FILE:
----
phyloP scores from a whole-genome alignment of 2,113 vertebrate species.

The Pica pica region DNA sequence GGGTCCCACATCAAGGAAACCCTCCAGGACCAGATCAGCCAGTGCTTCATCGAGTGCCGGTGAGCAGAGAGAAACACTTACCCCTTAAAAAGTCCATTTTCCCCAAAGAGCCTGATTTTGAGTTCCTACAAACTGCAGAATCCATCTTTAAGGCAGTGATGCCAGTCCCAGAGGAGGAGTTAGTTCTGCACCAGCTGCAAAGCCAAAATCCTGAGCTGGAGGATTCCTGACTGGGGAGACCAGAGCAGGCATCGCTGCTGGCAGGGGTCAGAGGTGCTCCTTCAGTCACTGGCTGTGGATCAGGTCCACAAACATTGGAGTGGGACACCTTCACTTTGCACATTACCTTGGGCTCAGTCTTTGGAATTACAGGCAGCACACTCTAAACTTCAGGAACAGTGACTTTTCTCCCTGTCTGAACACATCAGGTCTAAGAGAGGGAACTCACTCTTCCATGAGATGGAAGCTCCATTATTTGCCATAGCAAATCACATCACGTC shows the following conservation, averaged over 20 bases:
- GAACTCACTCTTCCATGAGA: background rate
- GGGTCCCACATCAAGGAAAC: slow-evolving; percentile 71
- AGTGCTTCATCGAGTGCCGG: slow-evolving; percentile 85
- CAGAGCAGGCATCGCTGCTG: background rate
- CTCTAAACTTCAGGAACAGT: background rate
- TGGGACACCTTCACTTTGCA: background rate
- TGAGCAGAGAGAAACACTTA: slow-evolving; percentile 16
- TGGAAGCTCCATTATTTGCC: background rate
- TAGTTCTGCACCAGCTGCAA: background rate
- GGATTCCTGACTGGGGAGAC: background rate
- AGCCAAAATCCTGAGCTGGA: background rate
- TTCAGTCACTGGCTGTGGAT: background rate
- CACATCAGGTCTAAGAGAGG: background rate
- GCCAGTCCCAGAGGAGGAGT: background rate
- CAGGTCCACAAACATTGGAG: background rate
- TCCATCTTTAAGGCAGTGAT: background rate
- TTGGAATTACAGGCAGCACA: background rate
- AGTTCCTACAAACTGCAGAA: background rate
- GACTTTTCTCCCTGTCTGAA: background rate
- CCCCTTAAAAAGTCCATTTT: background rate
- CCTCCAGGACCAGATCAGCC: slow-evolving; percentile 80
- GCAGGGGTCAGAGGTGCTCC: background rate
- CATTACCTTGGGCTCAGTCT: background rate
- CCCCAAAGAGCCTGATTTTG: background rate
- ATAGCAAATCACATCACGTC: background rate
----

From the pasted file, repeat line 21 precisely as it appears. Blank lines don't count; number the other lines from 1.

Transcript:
- GACTTTTCTCCCTGTCTGAA: background rate